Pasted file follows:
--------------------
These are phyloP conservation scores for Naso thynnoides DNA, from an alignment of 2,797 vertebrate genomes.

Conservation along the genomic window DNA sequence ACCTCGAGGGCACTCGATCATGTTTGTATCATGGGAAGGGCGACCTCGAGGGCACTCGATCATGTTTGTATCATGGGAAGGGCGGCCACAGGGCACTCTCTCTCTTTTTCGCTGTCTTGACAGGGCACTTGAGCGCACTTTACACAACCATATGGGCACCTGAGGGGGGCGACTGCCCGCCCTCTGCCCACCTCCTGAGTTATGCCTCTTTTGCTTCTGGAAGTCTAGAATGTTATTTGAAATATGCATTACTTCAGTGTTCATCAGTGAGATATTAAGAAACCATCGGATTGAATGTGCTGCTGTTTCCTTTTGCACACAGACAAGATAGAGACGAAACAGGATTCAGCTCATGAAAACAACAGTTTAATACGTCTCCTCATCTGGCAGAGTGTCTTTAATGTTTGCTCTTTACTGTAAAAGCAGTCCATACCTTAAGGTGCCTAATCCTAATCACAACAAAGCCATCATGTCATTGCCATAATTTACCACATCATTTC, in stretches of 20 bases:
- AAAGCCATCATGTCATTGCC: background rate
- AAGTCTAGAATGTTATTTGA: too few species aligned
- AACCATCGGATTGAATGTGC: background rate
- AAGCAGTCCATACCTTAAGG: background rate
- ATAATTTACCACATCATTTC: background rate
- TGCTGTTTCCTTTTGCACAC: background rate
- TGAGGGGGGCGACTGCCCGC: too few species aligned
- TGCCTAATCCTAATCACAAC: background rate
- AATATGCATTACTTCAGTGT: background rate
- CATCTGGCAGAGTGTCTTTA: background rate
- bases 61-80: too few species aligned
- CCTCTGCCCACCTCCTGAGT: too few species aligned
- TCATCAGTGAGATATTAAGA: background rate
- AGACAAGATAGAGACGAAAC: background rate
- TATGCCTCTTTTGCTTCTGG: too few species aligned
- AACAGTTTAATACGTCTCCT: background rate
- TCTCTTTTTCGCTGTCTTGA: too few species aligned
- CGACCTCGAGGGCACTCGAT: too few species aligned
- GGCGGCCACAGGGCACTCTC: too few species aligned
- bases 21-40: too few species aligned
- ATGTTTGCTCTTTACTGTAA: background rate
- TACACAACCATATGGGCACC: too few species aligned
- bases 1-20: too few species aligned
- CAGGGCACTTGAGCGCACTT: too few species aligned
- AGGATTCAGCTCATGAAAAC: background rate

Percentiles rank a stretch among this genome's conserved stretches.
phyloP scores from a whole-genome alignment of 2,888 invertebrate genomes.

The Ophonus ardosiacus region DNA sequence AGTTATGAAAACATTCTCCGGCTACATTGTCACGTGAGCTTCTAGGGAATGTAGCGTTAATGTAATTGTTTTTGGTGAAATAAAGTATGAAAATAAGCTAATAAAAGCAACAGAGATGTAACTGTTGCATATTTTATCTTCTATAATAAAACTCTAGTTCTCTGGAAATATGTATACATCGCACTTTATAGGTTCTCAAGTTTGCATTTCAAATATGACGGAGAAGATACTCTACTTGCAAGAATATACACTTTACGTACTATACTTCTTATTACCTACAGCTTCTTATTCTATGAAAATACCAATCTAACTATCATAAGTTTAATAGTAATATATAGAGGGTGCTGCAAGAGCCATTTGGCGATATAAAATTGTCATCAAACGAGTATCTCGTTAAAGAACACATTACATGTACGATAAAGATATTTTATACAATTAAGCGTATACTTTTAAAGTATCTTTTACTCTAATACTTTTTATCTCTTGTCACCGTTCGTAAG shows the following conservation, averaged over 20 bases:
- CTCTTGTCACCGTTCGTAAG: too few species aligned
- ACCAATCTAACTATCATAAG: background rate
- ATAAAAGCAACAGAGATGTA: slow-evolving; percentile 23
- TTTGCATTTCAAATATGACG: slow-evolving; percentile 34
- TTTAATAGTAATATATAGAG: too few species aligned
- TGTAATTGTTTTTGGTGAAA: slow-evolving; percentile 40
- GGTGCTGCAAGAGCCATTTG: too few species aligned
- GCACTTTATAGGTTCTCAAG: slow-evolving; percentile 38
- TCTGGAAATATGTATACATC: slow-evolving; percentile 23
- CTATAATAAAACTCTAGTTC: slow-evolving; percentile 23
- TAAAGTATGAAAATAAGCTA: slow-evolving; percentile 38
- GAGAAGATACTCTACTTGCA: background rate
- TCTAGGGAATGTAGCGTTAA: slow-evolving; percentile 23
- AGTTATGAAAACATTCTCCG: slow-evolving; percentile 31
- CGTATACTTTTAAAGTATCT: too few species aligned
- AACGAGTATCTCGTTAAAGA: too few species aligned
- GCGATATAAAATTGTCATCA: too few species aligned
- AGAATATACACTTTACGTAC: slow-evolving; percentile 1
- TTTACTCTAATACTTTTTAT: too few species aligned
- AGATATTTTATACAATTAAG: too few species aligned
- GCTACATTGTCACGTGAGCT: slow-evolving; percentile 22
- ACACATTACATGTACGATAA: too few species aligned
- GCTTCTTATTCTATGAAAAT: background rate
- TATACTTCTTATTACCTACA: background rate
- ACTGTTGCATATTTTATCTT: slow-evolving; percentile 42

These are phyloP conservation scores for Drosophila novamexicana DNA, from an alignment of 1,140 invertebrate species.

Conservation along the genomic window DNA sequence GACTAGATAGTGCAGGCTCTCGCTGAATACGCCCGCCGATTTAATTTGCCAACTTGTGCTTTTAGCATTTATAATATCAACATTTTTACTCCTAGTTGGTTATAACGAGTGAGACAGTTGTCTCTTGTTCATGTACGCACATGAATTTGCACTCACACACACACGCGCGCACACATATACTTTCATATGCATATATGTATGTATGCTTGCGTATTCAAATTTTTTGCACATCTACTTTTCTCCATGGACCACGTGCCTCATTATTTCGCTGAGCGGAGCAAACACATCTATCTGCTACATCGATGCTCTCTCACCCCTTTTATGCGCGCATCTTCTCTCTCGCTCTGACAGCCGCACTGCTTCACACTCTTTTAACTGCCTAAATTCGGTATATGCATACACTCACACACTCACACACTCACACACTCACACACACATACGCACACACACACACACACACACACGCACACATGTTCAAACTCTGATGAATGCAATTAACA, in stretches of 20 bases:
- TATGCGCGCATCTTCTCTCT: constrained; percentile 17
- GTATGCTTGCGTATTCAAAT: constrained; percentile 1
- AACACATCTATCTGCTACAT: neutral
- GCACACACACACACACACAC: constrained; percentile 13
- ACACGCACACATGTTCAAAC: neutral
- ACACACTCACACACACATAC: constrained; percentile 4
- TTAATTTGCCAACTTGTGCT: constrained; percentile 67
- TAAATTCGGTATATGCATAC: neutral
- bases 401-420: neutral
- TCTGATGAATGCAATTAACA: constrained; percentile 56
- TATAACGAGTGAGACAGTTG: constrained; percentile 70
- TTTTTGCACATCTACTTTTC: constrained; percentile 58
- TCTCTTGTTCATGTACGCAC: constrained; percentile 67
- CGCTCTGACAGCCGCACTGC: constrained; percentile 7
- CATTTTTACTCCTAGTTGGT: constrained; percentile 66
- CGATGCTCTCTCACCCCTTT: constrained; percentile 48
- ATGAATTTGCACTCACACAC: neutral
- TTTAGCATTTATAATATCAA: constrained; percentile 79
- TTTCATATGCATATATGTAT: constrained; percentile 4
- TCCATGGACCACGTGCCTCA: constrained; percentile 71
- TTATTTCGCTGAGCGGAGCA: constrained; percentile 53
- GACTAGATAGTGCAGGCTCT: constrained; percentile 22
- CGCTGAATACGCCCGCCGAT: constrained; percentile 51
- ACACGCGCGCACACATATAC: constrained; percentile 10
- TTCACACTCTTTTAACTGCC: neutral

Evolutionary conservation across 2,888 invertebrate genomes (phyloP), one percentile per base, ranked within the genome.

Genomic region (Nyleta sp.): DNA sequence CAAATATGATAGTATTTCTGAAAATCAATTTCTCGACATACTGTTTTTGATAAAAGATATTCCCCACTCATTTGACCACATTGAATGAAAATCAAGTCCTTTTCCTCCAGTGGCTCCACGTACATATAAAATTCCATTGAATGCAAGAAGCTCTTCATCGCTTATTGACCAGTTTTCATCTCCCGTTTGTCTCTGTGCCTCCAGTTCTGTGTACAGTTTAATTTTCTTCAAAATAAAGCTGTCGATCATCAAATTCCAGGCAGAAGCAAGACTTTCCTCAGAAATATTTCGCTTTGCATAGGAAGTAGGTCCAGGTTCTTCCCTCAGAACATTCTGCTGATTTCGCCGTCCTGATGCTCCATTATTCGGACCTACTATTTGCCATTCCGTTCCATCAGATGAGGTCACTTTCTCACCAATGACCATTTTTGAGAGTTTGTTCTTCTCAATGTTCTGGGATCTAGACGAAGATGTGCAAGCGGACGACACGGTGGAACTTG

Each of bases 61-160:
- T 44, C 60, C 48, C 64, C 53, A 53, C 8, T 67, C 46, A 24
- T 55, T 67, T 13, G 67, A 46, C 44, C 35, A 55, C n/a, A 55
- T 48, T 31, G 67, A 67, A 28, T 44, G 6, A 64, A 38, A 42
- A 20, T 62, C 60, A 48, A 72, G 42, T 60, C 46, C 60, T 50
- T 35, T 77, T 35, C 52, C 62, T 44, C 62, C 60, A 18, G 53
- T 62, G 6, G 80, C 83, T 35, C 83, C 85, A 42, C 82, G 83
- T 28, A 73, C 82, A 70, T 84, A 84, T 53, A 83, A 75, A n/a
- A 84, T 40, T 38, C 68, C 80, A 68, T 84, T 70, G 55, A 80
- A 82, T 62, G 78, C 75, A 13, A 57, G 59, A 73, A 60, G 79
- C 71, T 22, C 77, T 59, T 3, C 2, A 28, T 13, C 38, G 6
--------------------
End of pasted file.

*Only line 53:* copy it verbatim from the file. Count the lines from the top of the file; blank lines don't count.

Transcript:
- GCTTCTTATTCTATGAAAAT: background rate